Emily Riggs, owner of fashion brand Iris & Wool, honoured with Shine Awards

An Australian woman who beat the odds and launched a successful sustainable wool fashion brand has been recognised for her incredible contribution to her community.

Designer Emily Riggs, from South Australia’s midnorth, has been crowned the overall winner of the 2022 Shine Awards, a joint initiative between The Weekly Times and Harvey Norman.

Ms Riggs was recognised for establishing Iris & Wool, a brand that showcases sustainable Australian wool, honours her mother who died after battling breast cancer, and gives a slice of profits to charity to help other families who are fighting the disease.

Harvey Norman chief executive officer Katie Page, who was on the judging panel, recognised Ms Riggs for her courage and determination to help others, something she said epitomised the 120 women nominated.

When she was 10 years old, Ms Riggs was diagnosed with Non-Hodgkin’s Lymphoma. Shortly after her diagnosis, her mother lost her own cancer battle, aged 43.

Ms Riggs writes on her website that, in her most difficult days, she found herself turning to fashion for comfort and to express her creative flair.

Ms Riggs and her husband Tom, a fifth-generation merino sheep farmer, run 15,000 merino sheep across four properties in Burra, South Australia. And, in 2019, she founded Iris

& Wool and finally realised her dream to design, merging her love of fashion with merino wool.

The Shine Awards, established six years ago, celebrates rural and regional women who make a real difference to their communities and industries.

“Six years is a relatively short period and yet in that time drought, bushfire, Covid and floods have been such dominating, inescapable forces,” Ms Page said.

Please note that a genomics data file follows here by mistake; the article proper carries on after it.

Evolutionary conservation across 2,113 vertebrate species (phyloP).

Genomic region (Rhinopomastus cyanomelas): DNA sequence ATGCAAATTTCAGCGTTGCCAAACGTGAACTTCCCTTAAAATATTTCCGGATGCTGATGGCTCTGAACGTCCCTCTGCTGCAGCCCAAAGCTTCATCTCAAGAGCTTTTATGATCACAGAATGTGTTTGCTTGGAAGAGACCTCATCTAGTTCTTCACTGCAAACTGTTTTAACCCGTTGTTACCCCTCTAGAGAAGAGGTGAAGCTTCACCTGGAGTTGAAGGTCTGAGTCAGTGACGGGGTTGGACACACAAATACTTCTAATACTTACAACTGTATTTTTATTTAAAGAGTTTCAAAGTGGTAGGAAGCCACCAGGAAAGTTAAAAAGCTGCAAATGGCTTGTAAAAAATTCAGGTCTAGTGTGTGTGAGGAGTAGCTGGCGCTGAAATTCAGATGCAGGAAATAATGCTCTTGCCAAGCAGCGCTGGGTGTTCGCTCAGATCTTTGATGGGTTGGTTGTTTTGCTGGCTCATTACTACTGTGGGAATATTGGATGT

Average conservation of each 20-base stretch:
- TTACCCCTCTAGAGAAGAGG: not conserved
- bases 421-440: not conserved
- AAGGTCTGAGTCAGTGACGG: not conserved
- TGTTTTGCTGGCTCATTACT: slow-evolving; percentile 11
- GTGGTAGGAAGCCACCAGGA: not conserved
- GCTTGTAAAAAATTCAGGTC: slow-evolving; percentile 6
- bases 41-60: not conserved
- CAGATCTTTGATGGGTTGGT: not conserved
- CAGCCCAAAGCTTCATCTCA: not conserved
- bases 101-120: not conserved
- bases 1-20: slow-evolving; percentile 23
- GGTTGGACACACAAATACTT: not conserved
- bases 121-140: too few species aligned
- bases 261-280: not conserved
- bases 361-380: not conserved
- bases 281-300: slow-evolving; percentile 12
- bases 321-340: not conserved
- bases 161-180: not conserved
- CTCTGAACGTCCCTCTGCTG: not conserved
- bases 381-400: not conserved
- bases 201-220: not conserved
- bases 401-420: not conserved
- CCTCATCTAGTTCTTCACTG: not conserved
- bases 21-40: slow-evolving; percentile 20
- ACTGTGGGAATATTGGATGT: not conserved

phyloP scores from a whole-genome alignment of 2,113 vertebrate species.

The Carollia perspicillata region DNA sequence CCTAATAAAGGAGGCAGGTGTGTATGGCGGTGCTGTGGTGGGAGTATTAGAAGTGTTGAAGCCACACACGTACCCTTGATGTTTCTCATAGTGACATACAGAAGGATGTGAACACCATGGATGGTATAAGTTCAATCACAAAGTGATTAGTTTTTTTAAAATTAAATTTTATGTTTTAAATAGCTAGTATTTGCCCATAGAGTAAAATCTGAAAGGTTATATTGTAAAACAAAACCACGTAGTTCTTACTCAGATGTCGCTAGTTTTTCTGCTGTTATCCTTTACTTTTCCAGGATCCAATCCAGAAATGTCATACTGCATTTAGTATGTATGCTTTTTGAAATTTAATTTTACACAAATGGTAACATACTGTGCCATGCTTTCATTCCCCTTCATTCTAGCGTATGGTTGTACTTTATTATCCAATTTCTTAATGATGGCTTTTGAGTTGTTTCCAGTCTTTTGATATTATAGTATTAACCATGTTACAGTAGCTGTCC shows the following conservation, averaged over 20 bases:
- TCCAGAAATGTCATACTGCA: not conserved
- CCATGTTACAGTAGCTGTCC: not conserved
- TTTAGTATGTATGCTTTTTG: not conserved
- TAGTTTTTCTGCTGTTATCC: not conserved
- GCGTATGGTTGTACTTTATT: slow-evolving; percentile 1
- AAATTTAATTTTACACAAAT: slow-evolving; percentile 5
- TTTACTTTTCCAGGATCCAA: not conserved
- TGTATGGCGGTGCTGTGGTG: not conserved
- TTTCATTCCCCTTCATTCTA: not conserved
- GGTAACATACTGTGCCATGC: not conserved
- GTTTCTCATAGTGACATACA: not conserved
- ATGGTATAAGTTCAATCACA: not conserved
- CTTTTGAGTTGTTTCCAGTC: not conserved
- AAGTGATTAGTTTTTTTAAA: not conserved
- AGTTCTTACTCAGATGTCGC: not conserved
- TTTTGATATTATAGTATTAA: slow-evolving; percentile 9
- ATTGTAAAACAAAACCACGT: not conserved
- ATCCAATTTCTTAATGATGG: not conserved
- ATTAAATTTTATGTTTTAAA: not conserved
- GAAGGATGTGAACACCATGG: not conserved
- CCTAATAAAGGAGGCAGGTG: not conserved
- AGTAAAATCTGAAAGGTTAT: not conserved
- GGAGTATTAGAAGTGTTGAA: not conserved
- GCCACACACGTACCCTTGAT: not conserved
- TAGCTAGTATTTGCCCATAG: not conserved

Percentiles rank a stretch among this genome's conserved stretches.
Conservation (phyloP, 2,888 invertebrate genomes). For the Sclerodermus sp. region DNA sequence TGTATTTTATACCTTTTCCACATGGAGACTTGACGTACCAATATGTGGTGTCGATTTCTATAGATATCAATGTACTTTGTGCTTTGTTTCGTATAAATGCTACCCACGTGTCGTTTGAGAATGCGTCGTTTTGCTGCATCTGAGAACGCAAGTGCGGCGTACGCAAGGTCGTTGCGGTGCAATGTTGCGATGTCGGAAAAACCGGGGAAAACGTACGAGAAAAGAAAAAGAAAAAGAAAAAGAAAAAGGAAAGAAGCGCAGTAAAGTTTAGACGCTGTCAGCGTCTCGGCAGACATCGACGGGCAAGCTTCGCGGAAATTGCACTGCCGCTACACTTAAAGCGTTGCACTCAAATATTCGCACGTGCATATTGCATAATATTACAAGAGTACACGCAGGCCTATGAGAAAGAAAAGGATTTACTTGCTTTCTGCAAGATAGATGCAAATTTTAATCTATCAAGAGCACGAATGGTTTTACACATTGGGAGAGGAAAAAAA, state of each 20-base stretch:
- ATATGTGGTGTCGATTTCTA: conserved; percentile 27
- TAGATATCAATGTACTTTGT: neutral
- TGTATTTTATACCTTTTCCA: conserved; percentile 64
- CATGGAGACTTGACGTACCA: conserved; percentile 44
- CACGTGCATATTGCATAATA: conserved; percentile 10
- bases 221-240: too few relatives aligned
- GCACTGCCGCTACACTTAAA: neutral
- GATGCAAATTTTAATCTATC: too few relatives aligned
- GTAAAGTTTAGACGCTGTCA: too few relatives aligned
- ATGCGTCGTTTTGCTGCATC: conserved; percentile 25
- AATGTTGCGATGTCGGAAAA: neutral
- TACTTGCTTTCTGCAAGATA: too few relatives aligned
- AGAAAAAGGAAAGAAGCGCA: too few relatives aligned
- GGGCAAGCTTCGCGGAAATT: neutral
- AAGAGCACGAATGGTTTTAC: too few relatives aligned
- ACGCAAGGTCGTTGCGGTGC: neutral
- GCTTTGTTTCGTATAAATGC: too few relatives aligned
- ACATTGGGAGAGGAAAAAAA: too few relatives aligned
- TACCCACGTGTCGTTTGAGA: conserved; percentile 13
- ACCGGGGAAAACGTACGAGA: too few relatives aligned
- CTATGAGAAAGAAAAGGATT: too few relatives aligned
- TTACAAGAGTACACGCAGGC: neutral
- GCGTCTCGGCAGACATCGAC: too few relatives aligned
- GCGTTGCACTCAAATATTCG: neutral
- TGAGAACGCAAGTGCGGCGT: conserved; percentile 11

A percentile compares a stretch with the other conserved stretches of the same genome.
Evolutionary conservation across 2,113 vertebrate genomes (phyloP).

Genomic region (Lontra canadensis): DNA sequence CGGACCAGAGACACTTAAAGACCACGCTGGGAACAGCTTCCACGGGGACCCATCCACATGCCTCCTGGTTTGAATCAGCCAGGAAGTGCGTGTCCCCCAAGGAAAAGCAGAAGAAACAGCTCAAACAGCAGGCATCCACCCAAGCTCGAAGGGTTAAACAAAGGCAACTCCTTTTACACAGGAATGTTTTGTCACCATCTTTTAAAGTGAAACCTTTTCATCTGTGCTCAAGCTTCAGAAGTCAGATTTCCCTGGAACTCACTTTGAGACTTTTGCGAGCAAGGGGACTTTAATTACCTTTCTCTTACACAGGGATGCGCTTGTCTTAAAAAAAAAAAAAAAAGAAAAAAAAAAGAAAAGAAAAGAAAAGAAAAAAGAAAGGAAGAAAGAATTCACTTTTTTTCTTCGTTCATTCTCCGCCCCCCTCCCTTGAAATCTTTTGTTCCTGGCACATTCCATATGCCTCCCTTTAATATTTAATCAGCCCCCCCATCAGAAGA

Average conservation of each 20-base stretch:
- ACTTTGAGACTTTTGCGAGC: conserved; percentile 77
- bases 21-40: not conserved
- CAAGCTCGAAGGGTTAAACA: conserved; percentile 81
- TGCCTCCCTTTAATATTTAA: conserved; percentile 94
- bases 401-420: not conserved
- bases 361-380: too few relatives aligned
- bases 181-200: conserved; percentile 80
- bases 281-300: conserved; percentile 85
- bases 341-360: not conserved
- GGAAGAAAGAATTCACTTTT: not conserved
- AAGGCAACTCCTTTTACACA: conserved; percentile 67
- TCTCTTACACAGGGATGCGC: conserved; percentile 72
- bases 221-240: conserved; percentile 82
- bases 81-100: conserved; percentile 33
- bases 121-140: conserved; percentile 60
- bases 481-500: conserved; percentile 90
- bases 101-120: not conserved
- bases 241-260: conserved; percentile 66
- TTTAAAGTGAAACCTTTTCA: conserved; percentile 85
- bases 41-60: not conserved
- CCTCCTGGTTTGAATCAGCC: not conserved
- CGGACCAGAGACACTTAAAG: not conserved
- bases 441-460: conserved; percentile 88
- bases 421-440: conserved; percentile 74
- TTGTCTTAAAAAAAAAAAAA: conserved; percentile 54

“The brilliance of the women of Shine is that these collective challenges are not their story; their stories are one of triumph, innovation, determination and camaraderie.”

Herald & Weekly Times chairman and News Corp Australia Community Ambassador Penny Fowler said the quality of nominees shone brighter every year.

“It is always a great honour to judge these awards, as these women truly make a difference to their communities,” Mrs Fowler said.

The Weekly Times is delighted to partner with Harvey Norman to bring these women’s incredible stories to life.

“This year’s finalists and winners are doing inspiring work and truly deserve the spotlight. As a company, we are proud to amplify these important stories across our news network.”

The Shine Awards has attracted more than 1000 nominations and celebrated more than 100 finalists and winners from every state and territory since its conception.

This year’s 19 finalists include flood-relief volunteers, farmers, mental health advocates, businesswomen, educators and technology pioneers, hailing from South Australia, Queensland, NSW, Victoria and Tasmania.

Winners have been named in six categories: Belief, Courage, Dedication, Grace, Passion and Spirit, with a special Youth award going to a nominee under the age of 30 who shows potential to be a future leader in her field or endeavour.

Each category winner has been awarded a $2500 voucher from Harvey Norman and the overall Shine Awards winner receives an additional $5000.



Bianca Tarrant, Our Cow founder, Baryulgil, NSW


Tanya-lee Holmes, Imperfectly Perfect Sugar Cookies founder, Bathurst, NSW


Bloss Hickson, organic farmer, Rolleston, Queensland


Carly McKinnis and Tammie Meehan, Clinical Psychologist and teacher, Ararat, Victoria

Passion and Overall winner

Emily Riggs, Iris and Wool founder, Burra, South Australia


Naomi Moran, Koori Mail general manager and flood relief co-ordinator, Lismore, NSW

Youth award

Claire Harris and Kate Strong, Hoedowns for Country Towns dancers, Maleny and Spring Creek, Queensland

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